Diagonal Movement Dispute, Friendship at Risk

Rules Questions

Would you help me settle a fight with a friend.

He says that moving diagonally is the same as moving in a straight line. I say it alternates from five to ten, five to ten, repeating.

Which is it, and where explicitly does it say so?

Diagonals: When measuring distance, the first diagonal counts as 1 square, the second counts as 2 squares, the third counts as 1, the fourth as 2, and so on.

You are correct... your friend is unfortunately wrong. Core Rulebook 193

Weirdo wrote:
Diagonals: When measuring distance, the first diagonal counts as 1 square, the second counts as 2 squares, the third counts as 1, the fourth as 2, and so on.

Just for clarification, what if you move diagonally, then straight, then diagonally again? Is it 5-5-5 or 5-5-10?

E: "Which printing?"

5-5-10

Diagonals alternate between 5 and 10 whether they are taken in order or not.

Thaine wrote:

5-5-10

Diagonals alternate between 5 and 10 whether they are taken in order or not.

To quote:

"Which printing? There are six."

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Not sure what printing I've got. I think they do try to make sure the page numbers line up so it should be the same page regardless.

In any case look in the combat chapter under Movement, Position and Distance; Measuring Distance; Diagonals.

EDIT: By the way, this is a very silly thing to risk a friendship for.

Spermy The Cat wrote:
Thaine wrote:

5-5-10

Diagonals alternate between 5 and 10 whether they are taken in order or not.

To quote:

"Which printing? There are six."

Mine's first. Here is the online rule quote.

It's on page 193 for my 6th printing pdf. It's here on the PRD as well.

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Diagonal movement has not changed since first printing. I don't think it's a change from 3.5, either.

To be fair, in D&D 5th edition, they did away with the 5-10 diagonals. Everything is just 5' movement. Maybe this person's friend is thinking of that.

Ok, so we just talked on the phone, and it turns out we had...a miscommunication. The last time we played, I told him the movement stacks regardless of sequence. He interpreted that as the feet used, not the squares.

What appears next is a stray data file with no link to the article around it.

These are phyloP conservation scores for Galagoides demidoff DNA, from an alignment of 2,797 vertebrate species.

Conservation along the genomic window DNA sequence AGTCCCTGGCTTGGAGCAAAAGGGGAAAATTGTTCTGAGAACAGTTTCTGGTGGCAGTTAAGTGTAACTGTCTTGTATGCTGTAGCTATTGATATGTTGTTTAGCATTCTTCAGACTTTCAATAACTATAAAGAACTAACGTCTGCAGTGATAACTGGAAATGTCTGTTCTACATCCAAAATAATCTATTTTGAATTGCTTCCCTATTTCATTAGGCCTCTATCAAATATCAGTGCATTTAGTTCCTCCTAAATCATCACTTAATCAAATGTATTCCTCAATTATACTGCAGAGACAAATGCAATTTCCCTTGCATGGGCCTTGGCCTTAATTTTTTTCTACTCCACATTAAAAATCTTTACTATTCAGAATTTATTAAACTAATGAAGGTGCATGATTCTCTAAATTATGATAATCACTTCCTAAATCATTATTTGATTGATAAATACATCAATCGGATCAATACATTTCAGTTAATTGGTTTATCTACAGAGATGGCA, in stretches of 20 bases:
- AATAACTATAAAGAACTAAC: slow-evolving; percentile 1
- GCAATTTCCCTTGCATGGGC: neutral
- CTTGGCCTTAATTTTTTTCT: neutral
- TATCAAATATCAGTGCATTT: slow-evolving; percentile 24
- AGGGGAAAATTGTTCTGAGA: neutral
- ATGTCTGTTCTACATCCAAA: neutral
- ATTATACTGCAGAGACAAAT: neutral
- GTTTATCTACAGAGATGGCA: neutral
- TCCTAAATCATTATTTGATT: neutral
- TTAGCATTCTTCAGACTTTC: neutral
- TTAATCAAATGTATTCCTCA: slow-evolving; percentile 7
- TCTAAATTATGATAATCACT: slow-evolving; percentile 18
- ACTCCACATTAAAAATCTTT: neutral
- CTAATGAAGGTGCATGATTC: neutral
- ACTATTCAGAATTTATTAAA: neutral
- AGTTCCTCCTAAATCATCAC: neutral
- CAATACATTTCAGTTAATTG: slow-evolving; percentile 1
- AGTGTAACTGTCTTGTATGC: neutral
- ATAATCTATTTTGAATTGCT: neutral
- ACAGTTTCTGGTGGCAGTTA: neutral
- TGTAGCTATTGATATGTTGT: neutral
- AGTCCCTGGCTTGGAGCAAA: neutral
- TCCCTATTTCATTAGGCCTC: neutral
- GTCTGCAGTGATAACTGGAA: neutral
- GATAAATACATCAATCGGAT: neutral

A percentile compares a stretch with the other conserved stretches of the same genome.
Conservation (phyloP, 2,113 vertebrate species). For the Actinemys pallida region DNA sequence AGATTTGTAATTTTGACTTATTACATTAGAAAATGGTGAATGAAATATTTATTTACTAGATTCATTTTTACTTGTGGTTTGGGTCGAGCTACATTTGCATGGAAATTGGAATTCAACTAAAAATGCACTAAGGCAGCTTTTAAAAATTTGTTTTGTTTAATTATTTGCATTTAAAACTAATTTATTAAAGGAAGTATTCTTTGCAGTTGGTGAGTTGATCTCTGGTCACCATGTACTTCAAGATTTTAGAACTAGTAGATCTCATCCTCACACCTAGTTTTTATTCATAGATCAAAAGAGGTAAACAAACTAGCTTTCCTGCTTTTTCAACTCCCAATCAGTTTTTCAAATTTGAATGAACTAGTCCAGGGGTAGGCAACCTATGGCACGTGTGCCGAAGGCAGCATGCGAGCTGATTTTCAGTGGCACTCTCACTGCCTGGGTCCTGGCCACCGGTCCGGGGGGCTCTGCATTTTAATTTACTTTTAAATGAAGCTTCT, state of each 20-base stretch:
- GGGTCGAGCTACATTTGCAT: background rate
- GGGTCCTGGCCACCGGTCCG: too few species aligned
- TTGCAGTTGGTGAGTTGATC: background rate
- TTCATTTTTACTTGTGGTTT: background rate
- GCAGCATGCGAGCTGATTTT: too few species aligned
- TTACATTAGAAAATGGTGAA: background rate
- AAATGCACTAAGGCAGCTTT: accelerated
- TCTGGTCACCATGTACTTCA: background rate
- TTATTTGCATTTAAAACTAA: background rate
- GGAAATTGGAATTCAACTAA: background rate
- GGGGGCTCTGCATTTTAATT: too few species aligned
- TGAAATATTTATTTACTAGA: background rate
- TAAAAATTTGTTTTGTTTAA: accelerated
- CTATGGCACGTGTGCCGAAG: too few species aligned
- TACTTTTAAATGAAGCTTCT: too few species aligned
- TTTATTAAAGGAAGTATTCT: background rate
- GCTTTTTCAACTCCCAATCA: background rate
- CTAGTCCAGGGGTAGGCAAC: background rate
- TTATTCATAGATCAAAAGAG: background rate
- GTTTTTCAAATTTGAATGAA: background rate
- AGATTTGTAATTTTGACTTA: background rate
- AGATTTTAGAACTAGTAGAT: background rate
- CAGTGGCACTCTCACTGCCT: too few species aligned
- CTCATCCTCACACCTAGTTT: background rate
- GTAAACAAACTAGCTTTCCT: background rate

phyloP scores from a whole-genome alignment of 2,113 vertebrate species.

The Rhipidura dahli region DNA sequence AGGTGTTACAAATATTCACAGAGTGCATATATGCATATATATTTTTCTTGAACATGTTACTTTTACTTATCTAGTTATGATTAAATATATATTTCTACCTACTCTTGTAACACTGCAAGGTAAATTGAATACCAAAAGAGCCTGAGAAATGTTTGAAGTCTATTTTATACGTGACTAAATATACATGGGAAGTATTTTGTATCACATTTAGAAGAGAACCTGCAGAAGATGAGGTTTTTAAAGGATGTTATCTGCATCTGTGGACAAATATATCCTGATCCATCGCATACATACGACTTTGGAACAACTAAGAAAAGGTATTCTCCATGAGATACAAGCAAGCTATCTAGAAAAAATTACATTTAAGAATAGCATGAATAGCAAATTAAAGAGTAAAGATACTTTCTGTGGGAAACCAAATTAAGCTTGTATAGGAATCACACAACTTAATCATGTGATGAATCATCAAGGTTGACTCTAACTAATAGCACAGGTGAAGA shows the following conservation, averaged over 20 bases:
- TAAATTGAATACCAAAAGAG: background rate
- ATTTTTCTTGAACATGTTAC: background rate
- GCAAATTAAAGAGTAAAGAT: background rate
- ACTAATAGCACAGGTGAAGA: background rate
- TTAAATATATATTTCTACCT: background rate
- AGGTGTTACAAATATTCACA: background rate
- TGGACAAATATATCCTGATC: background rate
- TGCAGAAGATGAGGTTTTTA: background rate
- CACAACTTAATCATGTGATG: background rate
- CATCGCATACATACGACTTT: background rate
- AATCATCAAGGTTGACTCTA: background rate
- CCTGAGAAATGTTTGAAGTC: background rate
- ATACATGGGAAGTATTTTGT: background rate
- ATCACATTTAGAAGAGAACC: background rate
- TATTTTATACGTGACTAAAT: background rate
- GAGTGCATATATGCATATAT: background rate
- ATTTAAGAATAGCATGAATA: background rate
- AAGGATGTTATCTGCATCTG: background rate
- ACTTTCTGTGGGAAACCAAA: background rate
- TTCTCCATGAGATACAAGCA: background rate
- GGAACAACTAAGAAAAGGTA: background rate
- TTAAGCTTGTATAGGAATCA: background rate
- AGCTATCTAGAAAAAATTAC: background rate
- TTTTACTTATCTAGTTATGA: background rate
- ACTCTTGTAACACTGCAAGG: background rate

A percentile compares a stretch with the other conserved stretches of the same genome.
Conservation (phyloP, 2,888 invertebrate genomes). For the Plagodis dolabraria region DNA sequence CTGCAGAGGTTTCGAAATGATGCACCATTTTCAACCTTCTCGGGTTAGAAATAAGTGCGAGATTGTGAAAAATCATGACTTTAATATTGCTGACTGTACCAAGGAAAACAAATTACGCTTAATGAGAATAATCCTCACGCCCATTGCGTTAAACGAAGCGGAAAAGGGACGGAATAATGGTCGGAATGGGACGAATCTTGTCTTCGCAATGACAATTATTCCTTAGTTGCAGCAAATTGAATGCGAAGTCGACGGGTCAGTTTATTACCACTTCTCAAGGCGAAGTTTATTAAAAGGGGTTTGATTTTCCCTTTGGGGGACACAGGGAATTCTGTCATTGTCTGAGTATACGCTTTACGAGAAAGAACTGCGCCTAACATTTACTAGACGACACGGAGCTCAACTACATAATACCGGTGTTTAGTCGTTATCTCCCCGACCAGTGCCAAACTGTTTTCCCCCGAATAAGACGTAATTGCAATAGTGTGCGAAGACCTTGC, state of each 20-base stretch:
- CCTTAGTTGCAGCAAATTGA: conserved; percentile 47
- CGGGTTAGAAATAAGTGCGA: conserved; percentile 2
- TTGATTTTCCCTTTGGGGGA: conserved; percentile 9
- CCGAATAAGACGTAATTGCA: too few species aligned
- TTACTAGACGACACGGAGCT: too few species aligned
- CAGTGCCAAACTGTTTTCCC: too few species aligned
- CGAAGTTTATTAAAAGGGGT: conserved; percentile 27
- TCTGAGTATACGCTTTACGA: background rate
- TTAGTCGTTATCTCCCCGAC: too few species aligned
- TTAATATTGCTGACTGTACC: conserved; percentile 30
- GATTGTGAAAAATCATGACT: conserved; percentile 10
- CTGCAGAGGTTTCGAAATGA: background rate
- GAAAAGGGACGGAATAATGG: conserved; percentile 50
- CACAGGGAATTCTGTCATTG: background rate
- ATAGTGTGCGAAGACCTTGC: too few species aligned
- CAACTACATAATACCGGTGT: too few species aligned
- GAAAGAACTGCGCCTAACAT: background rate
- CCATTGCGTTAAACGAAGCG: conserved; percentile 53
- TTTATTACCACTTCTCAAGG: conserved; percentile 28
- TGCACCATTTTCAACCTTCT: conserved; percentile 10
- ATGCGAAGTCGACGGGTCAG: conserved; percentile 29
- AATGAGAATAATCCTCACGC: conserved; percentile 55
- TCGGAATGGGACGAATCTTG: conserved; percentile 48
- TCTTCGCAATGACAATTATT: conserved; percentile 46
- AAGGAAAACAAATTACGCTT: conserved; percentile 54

So I said 5-10-5, and he thought I said 5-10-15. He says "it's still a dumb holdover from earlier D&D because it breaks the game anyways."

I'm...annoyed.

Spermy The Cat wrote:

Ok, so we just talked on the phone, and it turns out we had...a miscommunication. The last time we played, I told him the movement stacks regardless of sequence. He interpreted that as the feet used, not the squares.

So I said 5-10-5, and he thought I said 5-10-15. He says "it's still a dumb holdover from earlier D&D because it breaks the game anyways."

I'm...annoyed.

Squares are a bad holdover. Diagonal movement rules keep you from having interior spherical maps due to distance traveled diagonally curving "up" when every square is 5'.

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I can't tell you how many friends I've lost over this same issue. I used to have so much love in my life, now I am all alone.

Spoiler:
just kidding. seriously though, try to keep things in perspective.

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We never would have worked out anyways, Grimmy. But you thinking diagonals each counted as 7.5 feet? That was low. Even for you. I couldn't take that kind of sick, twisted betrayal.

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I've killed a man for less. Approximately 2.5 feet less.

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It's also apparently easy to lose respect when calculating jump DCs.

:(

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Grimmy wrote:

I can't tell you how many friends I've lost over this same issue. I used to have so much love in my life, now I am all alone.

** spoiler omitted **

I'm on my 3rd marriage thanks to these damn diagonals.

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I always felt hex maps made more sense.

Wait until you try to calculate 3 dimensional movement of a flying creature who is ascending or descending.

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Electric Bacon wrote:
I always felt hex maps made more sense.

We aren't friends anymore.

I mean, we weren't friends before, I never met you before now, but this, this... you overstepped the lines of our friendship that I didn't know we had before but certainly don't have now.

(But yeah, diagonals are tricky, but so are hexes if you don't have appropriate maps)

Personally, I'm a fan of 90° angles.

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From now on player characters must move directly forward until they hit an obstacle, then may turn 90° left or right.

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For an alternate rule, party members can only move in either straight cardinal directions, diagonal intercardinal directions, or awkward L shapes, depending on class.

Umbral Reaver wrote:
From now on player characters must move directly forward until they hit an obstacle, then may turn 90° left or right.

But not up or down.

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No, no, no. Only clerics can turn.

(sorry)

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At the start of the game each player draws a random chess piece, that is their move set.

I used to use a measuring tape, and characters could move that far, squares be darned.

I've grown lazy, and use squares now. >_<

aboyd wrote:
To be fair, in D&D 5th edition, they did away with the 5-10 diagonals. Everything is just 5' movement. Maybe this person's friend is thinking of that.

Dang, i'd so take advantage of that. The only fair way to make all movement 5 feet is a hexagonal grid.

But yeah you are right

Mulgar wrote:
aboyd wrote: